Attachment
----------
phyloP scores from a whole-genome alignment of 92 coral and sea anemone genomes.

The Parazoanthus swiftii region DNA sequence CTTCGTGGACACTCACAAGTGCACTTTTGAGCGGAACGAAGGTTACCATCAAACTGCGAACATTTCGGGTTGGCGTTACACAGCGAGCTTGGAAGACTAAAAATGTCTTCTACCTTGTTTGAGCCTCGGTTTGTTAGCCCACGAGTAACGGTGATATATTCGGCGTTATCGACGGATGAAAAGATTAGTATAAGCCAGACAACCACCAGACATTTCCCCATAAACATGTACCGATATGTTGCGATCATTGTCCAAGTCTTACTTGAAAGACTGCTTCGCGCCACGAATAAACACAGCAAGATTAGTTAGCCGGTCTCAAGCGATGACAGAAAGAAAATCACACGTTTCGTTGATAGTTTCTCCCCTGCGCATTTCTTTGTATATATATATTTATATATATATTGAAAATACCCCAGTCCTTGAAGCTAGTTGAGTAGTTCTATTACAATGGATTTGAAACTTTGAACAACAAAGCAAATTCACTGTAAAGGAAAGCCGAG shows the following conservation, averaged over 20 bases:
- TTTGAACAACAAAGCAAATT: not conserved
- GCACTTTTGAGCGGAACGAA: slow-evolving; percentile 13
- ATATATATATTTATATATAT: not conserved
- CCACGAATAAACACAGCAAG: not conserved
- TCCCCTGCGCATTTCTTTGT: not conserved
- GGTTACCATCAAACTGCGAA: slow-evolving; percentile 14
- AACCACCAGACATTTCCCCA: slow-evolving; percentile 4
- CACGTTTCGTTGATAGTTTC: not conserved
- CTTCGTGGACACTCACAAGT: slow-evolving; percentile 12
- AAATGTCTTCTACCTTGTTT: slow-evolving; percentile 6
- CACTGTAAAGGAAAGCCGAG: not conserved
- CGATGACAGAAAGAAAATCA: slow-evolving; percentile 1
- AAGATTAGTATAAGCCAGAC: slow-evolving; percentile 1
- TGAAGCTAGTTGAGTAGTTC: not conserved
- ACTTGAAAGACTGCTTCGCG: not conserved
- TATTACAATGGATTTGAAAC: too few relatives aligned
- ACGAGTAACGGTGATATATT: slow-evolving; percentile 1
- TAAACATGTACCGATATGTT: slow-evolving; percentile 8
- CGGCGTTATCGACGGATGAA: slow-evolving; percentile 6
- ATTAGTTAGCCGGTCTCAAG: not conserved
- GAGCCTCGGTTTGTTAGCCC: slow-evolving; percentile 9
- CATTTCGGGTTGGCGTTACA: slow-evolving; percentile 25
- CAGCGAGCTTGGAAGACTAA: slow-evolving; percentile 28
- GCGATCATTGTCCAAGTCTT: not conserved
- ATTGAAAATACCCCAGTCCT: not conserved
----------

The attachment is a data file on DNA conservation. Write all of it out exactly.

phyloP scores from a whole-genome alignment of 92 coral and sea anemone genomes.

The Parazoanthus swiftii region DNA sequence CTTCGTGGACACTCACAAGTGCACTTTTGAGCGGAACGAAGGTTACCATCAAACTGCGAACATTTCGGGTTGGCGTTACACAGCGAGCTTGGAAGACTAAAAATGTCTTCTACCTTGTTTGAGCCTCGGTTTGTTAGCCCACGAGTAACGGTGATATATTCGGCGTTATCGACGGATGAAAAGATTAGTATAAGCCAGACAACCACCAGACATTTCCCCATAAACATGTACCGATATGTTGCGATCATTGTCCAAGTCTTACTTGAAAGACTGCTTCGCGCCACGAATAAACACAGCAAGATTAGTTAGCCGGTCTCAAGCGATGACAGAAAGAAAATCACACGTTTCGTTGATAGTTTCTCCCCTGCGCATTTCTTTGTATATATATATTTATATATATATTGAAAATACCCCAGTCCTTGAAGCTAGTTGAGTAGTTCTATTACAATGGATTTGAAACTTTGAACAACAAAGCAAATTCACTGTAAAGGAAAGCCGAG shows the following conservation, averaged over 20 bases:
- TTTGAACAACAAAGCAAATT: not conserved
- GCACTTTTGAGCGGAACGAA: slow-evolving; percentile 13
- ATATATATATTTATATATAT: not conserved
- CCACGAATAAACACAGCAAG: not conserved
- TCCCCTGCGCATTTCTTTGT: not conserved
- GGTTACCATCAAACTGCGAA: slow-evolving; percentile 14
- AACCACCAGACATTTCCCCA: slow-evolving; percentile 4
- CACGTTTCGTTGATAGTTTC: not conserved
- CTTCGTGGACACTCACAAGT: slow-evolving; percentile 12
- AAATGTCTTCTACCTTGTTT: slow-evolving; percentile 6
- CACTGTAAAGGAAAGCCGAG: not conserved
- CGATGACAGAAAGAAAATCA: slow-evolving; percentile 1
- AAGATTAGTATAAGCCAGAC: slow-evolving; percentile 1
- TGAAGCTAGTTGAGTAGTTC: not conserved
- ACTTGAAAGACTGCTTCGCG: not conserved
- TATTACAATGGATTTGAAAC: too few relatives aligned
- ACGAGTAACGGTGATATATT: slow-evolving; percentile 1
- TAAACATGTACCGATATGTT: slow-evolving; percentile 8
- CGGCGTTATCGACGGATGAA: slow-evolving; percentile 6
- ATTAGTTAGCCGGTCTCAAG: not conserved
- GAGCCTCGGTTTGTTAGCCC: slow-evolving; percentile 9
- CATTTCGGGTTGGCGTTACA: slow-evolving; percentile 25
- CAGCGAGCTTGGAAGACTAA: slow-evolving; percentile 28
- GCGATCATTGTCCAAGTCTT: not conserved
- ATTGAAAATACCCCAGTCCT: not conserved